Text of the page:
CDC’s vape probe yields prime suspect for lung damage

An additive called vitamin E acetate has emerged as the frontrunner for the agent that is causing serious lung damage in people using e-cigarettes or vapes.

The Centers for Diseases Control and Prevention (CDC) said that testing of samples of fluid collected from the lungs from 29 patients who developed acute lung injury after using vape products found vitamin E acetate – also known as tocopheryl acetate – in all of them.

“This is the first time that we have detected a potential chemical of concern in biologic samples from patients with these lung injuries,” said the agency in a statement, adding that it had tested the bronchoalveolar lavage (BAL) fluid for a range of other chemicals that might be found in e-cigarette, or vaping, products, including plant oils, petroleum distillates like mineral oil, MCT oil, and terpenes.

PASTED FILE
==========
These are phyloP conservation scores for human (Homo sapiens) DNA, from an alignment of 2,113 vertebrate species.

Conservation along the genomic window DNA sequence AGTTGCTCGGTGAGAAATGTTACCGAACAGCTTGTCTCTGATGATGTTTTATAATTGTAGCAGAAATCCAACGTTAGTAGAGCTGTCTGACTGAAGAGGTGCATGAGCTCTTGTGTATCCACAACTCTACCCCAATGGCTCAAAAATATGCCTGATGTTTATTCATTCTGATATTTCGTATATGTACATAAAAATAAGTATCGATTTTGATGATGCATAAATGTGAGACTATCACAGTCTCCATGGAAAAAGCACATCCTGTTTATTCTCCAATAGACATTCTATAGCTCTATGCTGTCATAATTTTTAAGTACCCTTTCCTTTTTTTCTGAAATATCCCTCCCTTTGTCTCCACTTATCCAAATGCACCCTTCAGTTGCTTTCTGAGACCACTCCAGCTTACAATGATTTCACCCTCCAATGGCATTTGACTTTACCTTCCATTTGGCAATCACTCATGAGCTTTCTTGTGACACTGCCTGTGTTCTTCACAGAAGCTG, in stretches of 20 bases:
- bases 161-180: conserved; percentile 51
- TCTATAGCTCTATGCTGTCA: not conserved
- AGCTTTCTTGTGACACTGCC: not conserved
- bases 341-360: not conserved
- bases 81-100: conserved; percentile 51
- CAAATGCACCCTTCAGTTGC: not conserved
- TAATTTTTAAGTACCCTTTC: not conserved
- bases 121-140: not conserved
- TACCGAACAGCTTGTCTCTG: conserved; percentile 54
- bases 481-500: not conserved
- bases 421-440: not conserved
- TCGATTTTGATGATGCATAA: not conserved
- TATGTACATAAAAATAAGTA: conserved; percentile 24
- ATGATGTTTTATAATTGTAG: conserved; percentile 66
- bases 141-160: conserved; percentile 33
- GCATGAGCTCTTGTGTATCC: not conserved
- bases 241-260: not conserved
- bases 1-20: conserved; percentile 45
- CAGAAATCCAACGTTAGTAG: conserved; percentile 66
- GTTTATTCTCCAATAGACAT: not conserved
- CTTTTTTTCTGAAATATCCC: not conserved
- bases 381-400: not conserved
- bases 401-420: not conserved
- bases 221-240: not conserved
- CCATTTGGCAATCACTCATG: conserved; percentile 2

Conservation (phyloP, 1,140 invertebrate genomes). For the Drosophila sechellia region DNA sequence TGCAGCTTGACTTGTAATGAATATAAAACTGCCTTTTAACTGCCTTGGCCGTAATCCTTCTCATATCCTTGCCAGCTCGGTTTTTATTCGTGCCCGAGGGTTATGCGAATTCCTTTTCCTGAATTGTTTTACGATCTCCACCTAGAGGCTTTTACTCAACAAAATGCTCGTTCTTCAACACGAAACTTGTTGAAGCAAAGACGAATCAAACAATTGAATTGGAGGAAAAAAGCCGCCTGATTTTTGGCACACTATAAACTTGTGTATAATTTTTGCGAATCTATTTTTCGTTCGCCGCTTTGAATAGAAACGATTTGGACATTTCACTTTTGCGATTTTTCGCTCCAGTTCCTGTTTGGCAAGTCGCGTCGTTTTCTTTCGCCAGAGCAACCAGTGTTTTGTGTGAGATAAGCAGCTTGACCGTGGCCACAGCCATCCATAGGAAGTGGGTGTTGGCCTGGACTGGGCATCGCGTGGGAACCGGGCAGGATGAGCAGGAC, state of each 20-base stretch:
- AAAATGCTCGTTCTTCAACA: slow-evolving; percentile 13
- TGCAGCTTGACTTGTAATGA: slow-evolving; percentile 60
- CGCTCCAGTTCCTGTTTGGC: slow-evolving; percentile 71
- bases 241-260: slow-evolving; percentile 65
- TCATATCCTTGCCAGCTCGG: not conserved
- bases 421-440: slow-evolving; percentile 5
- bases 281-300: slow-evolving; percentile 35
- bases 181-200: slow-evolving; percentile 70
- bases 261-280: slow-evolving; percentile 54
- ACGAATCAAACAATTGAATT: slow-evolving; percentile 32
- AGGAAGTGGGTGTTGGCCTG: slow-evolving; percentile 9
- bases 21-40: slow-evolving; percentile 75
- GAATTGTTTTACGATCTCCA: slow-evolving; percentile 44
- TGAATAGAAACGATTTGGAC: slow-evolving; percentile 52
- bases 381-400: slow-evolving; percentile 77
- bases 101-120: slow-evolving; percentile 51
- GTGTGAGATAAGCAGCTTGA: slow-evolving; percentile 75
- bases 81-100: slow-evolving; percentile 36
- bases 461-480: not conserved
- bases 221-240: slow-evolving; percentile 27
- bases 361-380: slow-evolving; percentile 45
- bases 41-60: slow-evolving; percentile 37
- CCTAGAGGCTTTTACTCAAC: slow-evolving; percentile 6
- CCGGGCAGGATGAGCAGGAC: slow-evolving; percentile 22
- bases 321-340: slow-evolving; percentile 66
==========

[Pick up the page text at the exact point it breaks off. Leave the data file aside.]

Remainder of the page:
Tetrahydrocannabidiol (THC) – the main psychoactive component of cannabis – was found in 82% of samples, while nicotine was found in almost two thirds (62%).

CDC stresses that while it appears that vitamin E acetate is associated with the lung reactions, “evidence is not yet sufficient to rule out contribution of other chemicals of concern,” although at least one state (Ohio) has already banned the use of the compound in medical cannabis products.

At last count on November 5, there were 2,051 cases of lung injury linked to vapes across 49 US states – all except Alaska – and 39 confirmed deaths. Until the investigation is complete, the CDC has urged the public not to vape any product, and in particular to avoid those containing THC.

Former FDA Commissioner Scott Gottlieb has previously suggested the most likely culprit was likely to be illicit and counterfeit vape products, particularly those used to deliver THC which are only legal in some states.

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